Nutritious foods that help kids function also happen to be delicious. And that’s great news for parents who want kids to thrive in school — nutrients in berries have been shown to improve memory, so load up on them at breakfast or snack.
Vitamin E, choline, and iron are also essential for good brain health and are found in foods many kids love: though it’s important to be aware of peanut allergies, if you are able, peanuts and peanut butter are a great source for all three of those nutrients. Eggs, green leafy vegetables, and dried fruits are also good sources to try.
Start with a solid breakfast. Decades of research going back to the 1950s have emphasised the importance of a good breakfast for kids’ health.
Concentration and memory boosts after a breakfast as simple as oatmeal go a long way to helping kids remember important information and to balancing moods.
Aside from a solid breakfast, another important eating milestone during the day is the social family dinner. Studies have shown that kids who are able to eat together with their families at least four times per week have better school outcomes than those who don’t.
Beyond those two important meals, many nutritionists recommend eating at regular intervals throughout the day to keep kids’ energy levels moderated and avoid spikes. As Leslie Beck notes, “eating a snack between meals maintains a steady stream of glucose to the brain.”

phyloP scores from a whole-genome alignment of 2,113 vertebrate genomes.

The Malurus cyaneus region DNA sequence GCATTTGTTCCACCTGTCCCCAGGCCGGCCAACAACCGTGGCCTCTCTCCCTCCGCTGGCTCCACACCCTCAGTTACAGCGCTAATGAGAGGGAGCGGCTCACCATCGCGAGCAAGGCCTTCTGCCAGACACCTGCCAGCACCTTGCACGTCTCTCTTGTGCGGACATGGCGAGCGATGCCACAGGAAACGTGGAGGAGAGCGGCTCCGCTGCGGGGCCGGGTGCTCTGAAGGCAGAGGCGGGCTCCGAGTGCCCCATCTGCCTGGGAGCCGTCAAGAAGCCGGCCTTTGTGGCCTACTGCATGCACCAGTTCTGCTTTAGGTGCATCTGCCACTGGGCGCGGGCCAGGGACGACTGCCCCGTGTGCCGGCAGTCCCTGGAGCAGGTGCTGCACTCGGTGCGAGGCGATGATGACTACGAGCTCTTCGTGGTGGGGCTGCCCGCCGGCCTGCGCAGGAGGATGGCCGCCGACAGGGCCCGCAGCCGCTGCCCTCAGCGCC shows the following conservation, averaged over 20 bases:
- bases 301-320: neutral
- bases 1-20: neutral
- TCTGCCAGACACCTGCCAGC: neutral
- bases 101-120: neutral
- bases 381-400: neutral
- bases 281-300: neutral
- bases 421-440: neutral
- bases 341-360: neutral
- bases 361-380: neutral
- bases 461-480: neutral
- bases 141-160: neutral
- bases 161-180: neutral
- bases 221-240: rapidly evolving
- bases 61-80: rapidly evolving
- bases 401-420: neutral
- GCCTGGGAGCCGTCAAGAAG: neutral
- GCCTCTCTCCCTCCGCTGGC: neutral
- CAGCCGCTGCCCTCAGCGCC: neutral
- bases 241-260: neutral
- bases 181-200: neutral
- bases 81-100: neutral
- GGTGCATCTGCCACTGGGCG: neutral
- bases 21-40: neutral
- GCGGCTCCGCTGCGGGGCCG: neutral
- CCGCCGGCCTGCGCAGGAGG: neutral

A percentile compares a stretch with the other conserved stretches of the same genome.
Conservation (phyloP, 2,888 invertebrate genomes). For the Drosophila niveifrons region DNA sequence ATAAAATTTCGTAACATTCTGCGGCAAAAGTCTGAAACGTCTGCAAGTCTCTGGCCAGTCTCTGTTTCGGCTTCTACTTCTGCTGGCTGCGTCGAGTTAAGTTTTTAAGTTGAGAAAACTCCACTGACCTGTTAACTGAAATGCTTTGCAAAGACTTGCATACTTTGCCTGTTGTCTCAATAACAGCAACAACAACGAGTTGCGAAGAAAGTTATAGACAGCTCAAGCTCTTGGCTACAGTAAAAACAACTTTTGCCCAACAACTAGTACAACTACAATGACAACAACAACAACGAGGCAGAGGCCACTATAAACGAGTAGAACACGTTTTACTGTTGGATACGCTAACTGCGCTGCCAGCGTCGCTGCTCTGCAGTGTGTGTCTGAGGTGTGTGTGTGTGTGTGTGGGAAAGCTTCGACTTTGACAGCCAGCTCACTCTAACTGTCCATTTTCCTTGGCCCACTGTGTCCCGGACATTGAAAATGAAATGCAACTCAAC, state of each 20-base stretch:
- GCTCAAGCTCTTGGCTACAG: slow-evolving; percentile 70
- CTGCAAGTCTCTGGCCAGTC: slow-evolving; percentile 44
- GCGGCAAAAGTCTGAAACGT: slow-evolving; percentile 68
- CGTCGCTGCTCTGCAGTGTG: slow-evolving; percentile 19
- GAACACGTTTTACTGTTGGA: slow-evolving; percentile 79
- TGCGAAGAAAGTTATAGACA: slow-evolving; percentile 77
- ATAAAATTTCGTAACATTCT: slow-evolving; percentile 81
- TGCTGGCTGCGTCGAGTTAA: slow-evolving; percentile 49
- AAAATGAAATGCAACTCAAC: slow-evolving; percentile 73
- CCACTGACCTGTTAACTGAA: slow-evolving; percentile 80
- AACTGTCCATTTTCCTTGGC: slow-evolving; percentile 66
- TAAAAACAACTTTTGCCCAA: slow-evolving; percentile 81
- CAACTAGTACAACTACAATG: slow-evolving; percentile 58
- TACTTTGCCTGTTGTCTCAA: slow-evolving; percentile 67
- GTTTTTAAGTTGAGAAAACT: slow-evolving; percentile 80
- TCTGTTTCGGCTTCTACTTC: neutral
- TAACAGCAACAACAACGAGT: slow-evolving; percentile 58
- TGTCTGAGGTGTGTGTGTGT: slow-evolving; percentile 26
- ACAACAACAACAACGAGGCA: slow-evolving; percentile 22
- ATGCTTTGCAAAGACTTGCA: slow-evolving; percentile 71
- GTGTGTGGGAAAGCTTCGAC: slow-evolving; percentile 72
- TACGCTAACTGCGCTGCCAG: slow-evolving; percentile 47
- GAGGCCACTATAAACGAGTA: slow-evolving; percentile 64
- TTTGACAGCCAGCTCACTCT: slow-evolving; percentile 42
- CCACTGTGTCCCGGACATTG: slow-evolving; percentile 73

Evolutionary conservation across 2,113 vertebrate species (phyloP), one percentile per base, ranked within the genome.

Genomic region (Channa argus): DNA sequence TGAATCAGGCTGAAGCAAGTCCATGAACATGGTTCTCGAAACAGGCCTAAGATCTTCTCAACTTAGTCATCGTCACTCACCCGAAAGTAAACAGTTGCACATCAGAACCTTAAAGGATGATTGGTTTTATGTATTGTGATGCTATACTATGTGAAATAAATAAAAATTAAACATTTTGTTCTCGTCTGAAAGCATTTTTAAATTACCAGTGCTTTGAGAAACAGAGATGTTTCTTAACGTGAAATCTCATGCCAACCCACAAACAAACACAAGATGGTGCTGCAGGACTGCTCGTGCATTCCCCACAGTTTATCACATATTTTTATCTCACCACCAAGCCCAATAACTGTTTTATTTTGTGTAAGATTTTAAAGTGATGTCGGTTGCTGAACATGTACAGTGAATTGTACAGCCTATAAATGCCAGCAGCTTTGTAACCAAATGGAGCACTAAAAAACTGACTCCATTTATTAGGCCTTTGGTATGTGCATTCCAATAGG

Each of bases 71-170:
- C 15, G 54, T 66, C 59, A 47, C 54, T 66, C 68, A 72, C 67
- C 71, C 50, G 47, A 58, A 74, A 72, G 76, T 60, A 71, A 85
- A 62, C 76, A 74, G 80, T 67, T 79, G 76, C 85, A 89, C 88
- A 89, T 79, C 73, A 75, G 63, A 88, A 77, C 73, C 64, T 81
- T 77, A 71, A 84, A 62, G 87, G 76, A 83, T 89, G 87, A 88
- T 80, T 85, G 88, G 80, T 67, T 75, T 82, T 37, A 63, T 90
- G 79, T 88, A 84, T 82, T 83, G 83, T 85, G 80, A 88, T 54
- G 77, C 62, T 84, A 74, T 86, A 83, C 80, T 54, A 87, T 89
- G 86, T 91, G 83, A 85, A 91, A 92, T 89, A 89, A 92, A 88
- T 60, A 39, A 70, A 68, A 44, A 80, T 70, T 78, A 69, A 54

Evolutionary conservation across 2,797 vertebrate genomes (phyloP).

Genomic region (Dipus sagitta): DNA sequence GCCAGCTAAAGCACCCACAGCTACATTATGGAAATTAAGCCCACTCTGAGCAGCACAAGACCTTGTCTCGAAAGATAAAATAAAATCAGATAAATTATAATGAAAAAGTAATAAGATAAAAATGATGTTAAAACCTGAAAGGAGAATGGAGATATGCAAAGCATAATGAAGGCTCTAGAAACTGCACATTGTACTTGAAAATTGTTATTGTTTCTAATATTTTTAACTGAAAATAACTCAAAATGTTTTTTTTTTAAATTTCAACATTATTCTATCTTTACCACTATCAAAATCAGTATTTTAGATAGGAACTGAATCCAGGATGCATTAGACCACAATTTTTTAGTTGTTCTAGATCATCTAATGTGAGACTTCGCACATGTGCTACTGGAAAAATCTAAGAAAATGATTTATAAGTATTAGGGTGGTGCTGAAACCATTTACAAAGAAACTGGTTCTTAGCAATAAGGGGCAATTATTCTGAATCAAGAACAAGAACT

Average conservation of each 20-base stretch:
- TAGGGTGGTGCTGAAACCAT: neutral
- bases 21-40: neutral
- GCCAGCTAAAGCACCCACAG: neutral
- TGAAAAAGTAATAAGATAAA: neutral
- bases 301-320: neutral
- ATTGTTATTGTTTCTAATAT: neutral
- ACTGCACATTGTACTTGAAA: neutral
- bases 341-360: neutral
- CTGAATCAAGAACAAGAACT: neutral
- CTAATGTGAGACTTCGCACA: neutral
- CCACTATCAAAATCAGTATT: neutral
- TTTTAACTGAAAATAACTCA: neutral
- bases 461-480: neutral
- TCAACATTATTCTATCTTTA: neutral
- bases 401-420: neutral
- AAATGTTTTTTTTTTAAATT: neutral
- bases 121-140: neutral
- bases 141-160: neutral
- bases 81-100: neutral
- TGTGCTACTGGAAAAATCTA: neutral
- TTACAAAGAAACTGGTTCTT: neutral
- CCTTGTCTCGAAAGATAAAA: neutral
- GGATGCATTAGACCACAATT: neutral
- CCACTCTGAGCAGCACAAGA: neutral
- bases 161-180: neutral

Nutritionist Jo Lewin notes in the BBC that if your child is having trouble concentrating or showing signs of ADHD, try looking to diet first.
Certain additives have been shown to hinder concentration and add to hyperactivity in kids. The worst culprits include many of the artificial colours used to brighten processed foods. Canadian law does not require manufacturers to label which colouring is in the foods, so your best bet is to try eliminating artificial colours altogether to see if your child’s behaviour is affected by these additives.
In addition, though rare, some children are affected by a group of chemicals called salicylates. The list of foods rich in salicylates includes apples, oranges, nectarines, tangerines, grapes, cherries, cranberries, peaches, apricots, plums, prunes, raisins, almonds, tomatoes, cucumbers and peppers — lots of really healthy foods! But if you notice your child having trouble concentrating and they’re eating many of these foods, it might help to consider eliminating them to see if there is an effect.
When helping our kids choose which foods to eat, we’re really hoping for a lifetime of healthy choices. By offering a wide range of choices, they’ll be able to find a diet that suits them, and that they are comfortable with. In other words, that they’ll still choose to eat even when adults are not around to remind them.
Study after study has shown both the immediate effects of eating a healthy diet and the long-term effects in kids who eat a balanced diet of foods rich in the nutrients that come from a diet of whole, unprocessed foods.
Nutrition plays an important role in helping kids maintain focus and concentrated throughout their day at school. Make sure that above all, kids have lots of choices so that food choices are made for a lifetime and that a healthy relationship with food is maintained.
Echo Editor May 19th, 2016
Posted In: Uncategorised